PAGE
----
El Cabrero is in Shakespearean mode lately with a special emphasis on Hamlet. As mentioned earlier this week, self consciousness has been a major theme of the "modern" period, which as strange as it may sound is often considered to have begun around 1500. You can see it in paintings (like Las Meninas), in literature (like Don Quixote) and even in philosophy (Descartes' "I think, therefore I am").
Hamlet himself has got to be one of the most self conscious characters in all literature (with the possible exception of Spider-Man). This shows up in all kinds of ways, the most obvious being his long solitary speeches or soliloquies.
I find it interesting that Shakespeare has him before the action of the play studying at Wittenberg, birthplace of the Luther's Reformation (Protestantism is all about individuality and self-consciousness). Like Horatio, he has obviously been trained in philosophy, although he admits that there are more things in heaven and earth than it might imagine.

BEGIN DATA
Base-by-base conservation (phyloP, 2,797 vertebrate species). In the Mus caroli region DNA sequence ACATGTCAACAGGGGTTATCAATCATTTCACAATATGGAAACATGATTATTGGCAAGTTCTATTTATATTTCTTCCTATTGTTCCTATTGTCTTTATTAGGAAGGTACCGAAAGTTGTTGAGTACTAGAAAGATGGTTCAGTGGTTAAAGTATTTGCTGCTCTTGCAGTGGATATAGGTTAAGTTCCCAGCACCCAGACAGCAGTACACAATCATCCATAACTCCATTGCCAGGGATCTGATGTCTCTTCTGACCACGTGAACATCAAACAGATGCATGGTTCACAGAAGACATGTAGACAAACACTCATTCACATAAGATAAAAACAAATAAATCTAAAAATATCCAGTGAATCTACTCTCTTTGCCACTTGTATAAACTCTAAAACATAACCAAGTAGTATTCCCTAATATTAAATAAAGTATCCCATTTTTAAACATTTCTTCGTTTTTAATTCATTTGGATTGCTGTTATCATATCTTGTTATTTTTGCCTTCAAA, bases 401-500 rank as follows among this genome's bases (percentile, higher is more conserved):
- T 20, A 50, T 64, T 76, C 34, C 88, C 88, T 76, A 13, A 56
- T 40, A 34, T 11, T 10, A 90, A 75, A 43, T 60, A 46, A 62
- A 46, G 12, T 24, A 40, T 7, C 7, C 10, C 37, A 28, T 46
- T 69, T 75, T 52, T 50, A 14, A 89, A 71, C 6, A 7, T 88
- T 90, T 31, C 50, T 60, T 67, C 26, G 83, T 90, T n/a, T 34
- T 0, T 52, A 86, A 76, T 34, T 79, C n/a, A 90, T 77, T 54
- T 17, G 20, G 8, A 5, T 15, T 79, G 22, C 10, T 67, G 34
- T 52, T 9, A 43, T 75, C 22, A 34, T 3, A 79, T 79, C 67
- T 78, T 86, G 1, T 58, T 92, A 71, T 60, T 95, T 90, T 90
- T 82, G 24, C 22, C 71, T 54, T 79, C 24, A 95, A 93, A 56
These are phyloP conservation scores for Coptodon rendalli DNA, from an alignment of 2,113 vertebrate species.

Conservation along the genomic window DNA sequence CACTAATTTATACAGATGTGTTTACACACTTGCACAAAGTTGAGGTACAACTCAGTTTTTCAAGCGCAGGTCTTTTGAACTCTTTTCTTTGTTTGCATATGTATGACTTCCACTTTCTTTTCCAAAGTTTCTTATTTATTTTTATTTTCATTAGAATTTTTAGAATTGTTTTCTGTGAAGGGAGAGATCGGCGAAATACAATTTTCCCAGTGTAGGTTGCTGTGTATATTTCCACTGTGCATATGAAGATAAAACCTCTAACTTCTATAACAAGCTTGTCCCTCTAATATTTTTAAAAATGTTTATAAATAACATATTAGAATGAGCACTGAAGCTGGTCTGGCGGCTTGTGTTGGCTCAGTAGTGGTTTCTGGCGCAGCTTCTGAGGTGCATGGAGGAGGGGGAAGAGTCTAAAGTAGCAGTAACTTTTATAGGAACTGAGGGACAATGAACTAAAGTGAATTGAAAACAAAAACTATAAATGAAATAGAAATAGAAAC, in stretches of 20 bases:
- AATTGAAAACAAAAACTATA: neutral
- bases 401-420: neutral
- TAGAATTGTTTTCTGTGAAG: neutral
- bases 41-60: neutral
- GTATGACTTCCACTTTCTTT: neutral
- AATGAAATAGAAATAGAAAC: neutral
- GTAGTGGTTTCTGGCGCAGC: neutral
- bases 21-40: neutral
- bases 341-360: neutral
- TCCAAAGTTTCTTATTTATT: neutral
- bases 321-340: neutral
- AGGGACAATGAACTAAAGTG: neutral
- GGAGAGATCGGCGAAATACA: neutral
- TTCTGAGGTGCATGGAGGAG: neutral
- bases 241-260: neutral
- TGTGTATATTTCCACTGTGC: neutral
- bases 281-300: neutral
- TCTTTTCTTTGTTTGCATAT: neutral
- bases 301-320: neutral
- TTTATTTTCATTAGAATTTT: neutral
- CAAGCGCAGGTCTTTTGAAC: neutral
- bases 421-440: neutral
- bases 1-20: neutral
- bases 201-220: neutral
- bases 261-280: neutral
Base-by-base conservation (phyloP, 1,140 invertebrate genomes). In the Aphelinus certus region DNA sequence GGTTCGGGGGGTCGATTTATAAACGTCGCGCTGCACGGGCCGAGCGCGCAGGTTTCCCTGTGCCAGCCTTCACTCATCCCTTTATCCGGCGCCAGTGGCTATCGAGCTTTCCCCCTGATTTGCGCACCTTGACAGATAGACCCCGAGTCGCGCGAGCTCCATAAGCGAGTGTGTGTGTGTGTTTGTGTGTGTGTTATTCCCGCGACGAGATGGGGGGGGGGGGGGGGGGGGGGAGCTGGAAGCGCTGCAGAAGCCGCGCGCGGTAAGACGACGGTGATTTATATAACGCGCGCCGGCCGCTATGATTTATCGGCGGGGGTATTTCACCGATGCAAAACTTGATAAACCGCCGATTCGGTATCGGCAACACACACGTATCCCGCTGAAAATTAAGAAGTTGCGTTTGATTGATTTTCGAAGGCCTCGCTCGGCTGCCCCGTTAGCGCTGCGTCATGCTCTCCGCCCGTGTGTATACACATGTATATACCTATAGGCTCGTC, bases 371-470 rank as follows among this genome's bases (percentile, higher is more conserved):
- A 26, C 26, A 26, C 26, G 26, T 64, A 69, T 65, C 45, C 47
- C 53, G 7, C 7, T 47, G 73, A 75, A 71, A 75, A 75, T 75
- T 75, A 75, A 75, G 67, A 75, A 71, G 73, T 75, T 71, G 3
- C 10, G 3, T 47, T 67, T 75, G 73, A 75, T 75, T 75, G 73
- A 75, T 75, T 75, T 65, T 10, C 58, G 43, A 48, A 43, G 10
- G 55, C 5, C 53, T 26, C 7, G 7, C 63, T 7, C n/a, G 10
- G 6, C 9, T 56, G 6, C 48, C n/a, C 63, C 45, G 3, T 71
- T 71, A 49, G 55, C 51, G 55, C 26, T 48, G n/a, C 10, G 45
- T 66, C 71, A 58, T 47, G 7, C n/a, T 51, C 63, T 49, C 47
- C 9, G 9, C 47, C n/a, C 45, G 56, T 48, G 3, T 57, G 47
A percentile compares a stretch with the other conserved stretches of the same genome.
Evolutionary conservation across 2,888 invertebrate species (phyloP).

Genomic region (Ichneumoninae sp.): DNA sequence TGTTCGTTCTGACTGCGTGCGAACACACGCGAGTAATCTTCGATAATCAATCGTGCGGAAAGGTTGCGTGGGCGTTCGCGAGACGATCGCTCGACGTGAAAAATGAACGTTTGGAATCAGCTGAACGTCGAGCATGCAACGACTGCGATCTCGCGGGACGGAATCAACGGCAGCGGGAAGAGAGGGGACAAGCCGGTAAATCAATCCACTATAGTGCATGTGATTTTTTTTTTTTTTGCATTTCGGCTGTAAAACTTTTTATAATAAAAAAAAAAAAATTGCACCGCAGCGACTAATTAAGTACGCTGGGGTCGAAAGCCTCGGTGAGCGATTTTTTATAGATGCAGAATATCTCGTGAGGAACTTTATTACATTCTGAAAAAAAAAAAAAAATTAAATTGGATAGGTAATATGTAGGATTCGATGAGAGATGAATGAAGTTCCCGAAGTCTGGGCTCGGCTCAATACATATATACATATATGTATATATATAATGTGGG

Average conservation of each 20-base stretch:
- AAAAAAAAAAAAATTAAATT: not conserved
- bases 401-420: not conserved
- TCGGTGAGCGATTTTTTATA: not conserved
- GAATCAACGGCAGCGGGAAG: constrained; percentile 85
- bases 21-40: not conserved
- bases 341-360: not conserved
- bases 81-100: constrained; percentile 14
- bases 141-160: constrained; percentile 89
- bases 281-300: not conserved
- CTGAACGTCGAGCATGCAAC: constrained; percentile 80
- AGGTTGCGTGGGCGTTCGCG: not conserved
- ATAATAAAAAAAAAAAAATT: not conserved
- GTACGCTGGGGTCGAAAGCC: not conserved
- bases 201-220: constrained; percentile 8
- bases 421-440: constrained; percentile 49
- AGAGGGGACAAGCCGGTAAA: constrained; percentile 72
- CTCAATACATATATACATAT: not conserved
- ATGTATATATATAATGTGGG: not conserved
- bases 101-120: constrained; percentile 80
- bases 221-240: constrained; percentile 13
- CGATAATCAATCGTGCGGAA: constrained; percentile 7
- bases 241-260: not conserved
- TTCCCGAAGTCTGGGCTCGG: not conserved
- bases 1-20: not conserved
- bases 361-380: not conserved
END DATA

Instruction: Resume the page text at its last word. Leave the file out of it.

This shows up particularly in his capacity for self doubt. Even after seeing his father's ghost in the presence of witnesses on the battlements in the beginning of the play, he continues to question its veracity. As he says in Act 2, scene 2,
The spirit that I have seen
May be the devil, and the devil hath power
To assume a pleasing shape; yea, and perhaps
Out of my weakness and my melancholy,
As he is very potent with such spirits,
Abuses me to damn me.
I've always found one of his most endearing traits was the fact that he knew he might be wrong, although he might have taken it too far. Hamlet may have had a bit too much self consciousness and self doubt, while George W. Bush could have used a bit more. The Golden Mean is difficult to attain.
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